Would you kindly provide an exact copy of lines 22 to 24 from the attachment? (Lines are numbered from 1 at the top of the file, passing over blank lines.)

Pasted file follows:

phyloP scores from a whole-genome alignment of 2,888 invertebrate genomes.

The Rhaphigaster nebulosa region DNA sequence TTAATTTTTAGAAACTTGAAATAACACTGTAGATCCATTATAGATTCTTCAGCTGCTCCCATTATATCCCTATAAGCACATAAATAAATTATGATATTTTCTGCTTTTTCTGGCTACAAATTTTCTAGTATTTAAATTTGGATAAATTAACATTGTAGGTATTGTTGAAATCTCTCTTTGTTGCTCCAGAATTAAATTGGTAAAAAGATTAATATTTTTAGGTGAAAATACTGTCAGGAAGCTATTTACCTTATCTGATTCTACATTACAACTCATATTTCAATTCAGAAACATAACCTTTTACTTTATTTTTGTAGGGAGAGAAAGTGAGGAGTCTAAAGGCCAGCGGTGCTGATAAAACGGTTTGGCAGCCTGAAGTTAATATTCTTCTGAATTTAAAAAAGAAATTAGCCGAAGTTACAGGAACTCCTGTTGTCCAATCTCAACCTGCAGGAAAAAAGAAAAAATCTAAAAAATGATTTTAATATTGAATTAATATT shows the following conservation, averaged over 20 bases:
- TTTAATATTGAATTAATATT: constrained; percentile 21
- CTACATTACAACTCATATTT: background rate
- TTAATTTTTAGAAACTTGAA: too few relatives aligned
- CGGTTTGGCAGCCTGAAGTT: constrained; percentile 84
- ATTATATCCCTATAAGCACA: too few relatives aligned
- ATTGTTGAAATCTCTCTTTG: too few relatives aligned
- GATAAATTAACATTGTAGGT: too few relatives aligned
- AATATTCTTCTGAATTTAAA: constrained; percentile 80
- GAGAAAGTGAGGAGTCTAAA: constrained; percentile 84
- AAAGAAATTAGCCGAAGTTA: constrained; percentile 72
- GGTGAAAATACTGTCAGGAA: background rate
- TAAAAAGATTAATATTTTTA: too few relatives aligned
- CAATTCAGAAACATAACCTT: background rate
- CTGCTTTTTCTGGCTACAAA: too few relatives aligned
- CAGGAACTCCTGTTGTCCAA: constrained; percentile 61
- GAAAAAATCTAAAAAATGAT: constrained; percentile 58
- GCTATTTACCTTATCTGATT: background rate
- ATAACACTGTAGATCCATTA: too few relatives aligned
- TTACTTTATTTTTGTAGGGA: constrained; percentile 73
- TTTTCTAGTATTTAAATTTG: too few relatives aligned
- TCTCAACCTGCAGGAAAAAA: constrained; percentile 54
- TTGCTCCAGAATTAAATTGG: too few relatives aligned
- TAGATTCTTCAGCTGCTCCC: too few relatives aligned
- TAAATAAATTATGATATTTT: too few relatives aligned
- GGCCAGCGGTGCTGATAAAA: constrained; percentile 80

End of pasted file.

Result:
- TTTTCTAGTATTTAAATTTG: too few relatives aligned
- TCTCAACCTGCAGGAAAAAA: constrained; percentile 54
- TTGCTCCAGAATTAAATTGG: too few relatives aligned